Sunday, June 22, 2014

WSJ Spots the Developing Price Inflation

By Robert Wenzel

It's coming, be prepared.

WSJ notes:
A burst of higher inflation is fueling debate about whether the Federal Reserve should move sooner to reduce its support for the U.S. economy than currently anticipated.

Consumer prices rose 0.4% in May from a month earlier, the most in more than a year, the Labor Department said. That reflected higher household costs for everything from groceries and gasoline to rent and medical care. Core prices, which strip out volatile food and energy costs, climbed 0.3%, the most since August 2011.

Tuesday's report showed the overall consumer-price index up 2.1% from a year earlier.

The Fed targets annual inflation of 2%, a pace it views as healthy for price stability and economic growth. But the central bank prefers a separate measure—the Commerce Department's price index for personal consumption expenditures—that has shown less-dramatic price increases and inflation still running below its target, at 1.6% in April.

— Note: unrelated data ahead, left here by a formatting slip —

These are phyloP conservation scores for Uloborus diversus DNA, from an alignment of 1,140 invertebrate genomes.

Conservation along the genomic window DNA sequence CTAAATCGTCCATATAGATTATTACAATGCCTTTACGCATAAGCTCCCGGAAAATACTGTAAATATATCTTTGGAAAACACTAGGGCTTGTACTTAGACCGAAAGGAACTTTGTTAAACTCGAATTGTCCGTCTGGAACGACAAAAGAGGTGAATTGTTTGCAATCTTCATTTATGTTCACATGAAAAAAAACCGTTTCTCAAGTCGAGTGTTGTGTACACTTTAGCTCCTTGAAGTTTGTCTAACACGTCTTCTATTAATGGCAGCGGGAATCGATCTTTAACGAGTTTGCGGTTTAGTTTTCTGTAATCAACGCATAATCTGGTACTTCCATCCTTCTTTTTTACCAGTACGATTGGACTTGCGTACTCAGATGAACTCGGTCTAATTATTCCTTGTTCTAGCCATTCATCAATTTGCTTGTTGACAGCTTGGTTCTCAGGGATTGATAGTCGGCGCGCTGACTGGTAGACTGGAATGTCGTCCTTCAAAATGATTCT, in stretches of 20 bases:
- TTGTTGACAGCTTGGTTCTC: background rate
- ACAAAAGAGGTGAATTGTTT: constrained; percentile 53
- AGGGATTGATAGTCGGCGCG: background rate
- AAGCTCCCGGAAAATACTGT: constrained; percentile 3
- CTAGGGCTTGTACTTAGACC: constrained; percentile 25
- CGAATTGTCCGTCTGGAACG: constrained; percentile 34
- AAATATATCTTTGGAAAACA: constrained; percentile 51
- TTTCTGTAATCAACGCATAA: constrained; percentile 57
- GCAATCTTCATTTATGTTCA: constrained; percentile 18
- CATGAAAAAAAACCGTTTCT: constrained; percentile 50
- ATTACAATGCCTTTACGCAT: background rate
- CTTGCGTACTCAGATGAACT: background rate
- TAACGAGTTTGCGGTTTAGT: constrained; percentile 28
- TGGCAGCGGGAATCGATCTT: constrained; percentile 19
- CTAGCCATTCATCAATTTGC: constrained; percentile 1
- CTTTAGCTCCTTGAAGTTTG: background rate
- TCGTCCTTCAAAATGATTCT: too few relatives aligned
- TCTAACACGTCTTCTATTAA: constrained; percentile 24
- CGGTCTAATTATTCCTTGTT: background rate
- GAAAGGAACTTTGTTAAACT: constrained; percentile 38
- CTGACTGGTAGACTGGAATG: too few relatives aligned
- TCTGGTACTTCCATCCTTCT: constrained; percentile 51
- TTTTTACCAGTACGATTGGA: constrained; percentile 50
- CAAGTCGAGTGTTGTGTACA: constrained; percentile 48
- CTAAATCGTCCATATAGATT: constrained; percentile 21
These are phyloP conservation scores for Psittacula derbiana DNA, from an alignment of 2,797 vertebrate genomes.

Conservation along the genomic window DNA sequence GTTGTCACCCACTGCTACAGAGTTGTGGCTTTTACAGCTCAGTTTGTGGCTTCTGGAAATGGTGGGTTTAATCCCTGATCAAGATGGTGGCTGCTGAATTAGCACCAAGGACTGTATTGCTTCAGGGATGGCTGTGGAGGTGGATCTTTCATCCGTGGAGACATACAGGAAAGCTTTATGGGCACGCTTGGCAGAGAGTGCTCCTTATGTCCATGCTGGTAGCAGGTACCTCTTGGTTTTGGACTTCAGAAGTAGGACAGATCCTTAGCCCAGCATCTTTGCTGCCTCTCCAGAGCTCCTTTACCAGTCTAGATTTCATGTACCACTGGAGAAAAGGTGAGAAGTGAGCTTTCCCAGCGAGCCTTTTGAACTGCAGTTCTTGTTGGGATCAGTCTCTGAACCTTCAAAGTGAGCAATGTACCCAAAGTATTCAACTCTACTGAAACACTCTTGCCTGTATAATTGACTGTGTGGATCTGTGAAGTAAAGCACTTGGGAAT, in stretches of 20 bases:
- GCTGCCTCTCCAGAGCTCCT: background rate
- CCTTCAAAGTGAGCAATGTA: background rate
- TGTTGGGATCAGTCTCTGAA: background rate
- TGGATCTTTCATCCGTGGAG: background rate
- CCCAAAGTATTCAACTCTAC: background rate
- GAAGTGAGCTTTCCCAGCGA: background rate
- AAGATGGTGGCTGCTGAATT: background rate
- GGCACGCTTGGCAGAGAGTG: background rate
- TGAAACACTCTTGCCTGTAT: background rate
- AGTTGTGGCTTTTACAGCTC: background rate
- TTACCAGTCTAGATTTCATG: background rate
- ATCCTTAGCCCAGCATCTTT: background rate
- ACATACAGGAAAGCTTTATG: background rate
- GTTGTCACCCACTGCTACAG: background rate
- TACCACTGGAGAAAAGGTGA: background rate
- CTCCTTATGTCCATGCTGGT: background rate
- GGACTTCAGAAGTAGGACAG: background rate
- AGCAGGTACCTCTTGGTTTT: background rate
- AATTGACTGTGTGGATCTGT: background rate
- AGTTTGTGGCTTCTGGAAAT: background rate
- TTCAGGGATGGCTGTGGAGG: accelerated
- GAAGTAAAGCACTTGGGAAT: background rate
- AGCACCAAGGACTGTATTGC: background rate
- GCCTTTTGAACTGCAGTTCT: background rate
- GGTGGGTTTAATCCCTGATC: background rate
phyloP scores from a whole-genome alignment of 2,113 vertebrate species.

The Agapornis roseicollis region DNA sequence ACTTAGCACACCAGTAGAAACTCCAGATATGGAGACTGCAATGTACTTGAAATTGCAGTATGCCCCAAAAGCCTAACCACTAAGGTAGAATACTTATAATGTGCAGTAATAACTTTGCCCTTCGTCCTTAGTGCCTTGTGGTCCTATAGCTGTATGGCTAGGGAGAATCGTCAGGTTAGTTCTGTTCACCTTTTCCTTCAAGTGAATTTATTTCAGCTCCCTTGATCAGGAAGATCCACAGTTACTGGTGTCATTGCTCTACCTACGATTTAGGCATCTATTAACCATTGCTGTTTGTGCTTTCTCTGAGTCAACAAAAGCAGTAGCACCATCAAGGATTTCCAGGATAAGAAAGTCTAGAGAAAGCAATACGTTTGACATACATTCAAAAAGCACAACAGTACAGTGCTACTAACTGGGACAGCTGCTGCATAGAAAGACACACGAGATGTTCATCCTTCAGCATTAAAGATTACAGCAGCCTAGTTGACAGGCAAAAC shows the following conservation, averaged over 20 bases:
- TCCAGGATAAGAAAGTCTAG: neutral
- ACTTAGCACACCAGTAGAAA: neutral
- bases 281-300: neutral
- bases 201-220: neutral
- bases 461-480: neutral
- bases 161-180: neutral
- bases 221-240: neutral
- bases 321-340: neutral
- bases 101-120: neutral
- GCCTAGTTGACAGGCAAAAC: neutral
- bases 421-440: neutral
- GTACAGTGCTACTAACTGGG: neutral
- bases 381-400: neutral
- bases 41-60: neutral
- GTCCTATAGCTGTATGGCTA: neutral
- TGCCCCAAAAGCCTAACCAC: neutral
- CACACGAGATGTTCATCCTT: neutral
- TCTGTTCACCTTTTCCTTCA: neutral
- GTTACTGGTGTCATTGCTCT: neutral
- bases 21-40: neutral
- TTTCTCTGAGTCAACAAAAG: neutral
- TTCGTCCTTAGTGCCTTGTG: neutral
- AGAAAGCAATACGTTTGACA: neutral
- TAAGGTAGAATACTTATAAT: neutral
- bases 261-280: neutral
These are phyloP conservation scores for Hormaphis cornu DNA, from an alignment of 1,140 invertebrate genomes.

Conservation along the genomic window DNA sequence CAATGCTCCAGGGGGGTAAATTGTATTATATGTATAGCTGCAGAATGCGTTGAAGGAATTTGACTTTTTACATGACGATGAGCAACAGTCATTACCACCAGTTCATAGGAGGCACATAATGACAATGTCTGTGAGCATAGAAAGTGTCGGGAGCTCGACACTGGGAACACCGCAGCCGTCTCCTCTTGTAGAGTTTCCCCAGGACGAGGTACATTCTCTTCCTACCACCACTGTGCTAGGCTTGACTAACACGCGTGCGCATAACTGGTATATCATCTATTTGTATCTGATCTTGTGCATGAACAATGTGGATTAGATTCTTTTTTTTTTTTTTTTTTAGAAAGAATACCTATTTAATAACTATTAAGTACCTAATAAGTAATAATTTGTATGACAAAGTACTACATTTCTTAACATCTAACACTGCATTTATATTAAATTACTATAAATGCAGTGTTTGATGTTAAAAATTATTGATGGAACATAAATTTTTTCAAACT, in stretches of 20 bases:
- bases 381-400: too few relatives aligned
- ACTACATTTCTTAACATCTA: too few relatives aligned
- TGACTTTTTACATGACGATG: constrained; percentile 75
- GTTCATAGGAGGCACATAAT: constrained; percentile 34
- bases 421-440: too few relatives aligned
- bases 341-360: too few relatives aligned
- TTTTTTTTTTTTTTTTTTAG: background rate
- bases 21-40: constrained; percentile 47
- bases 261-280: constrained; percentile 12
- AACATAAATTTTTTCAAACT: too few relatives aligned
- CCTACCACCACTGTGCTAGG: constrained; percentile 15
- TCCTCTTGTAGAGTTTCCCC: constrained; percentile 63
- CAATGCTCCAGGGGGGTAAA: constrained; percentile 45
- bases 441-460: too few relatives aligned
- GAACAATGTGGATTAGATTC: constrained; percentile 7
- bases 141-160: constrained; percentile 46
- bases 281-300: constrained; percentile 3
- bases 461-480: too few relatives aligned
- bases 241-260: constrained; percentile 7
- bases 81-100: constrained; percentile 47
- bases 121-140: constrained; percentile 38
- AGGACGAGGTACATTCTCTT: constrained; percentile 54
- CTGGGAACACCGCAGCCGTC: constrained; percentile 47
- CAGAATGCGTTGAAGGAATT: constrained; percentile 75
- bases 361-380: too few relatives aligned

Still, both measures suggest inflation picked up in the spring after two years of sluggishness.
Write this down:

With an inflationist as Fed chair, Janet Yellen, and an inflationist as Fed vice-chair, Stanley Fischer, the Fed is going to be very slow in attempting to battle price inflation. There real target, before they start getting concerned is, I suspect 3%. Once the numbers show price inflation at 3%, they will start to react, but it will be too little too late. The trip from 3% price inflation to 5% price inflation is going to be very fast.

Robert Wenzel is Editor & Publisher of and author of The Fed Flunks: My Speech at the New York Federal Reserve Bank.


  1. The masking of 'real' inflation (that which disproportionally affects the commoner) has been going on relentlessly but in a deviously masked manner for several years at a rate outside what would be 'normal' even in a centrally planned economy such as ours.
    Besides the obvious (fuel), food cost in particular have been the realm of greatest deceit.
    The price of eating, and I'm speaking of actually consuming that which has legitimate nutritional value, has skyrocketed and now represents an essentially UNAFFORDABLE cost to most American prisoners.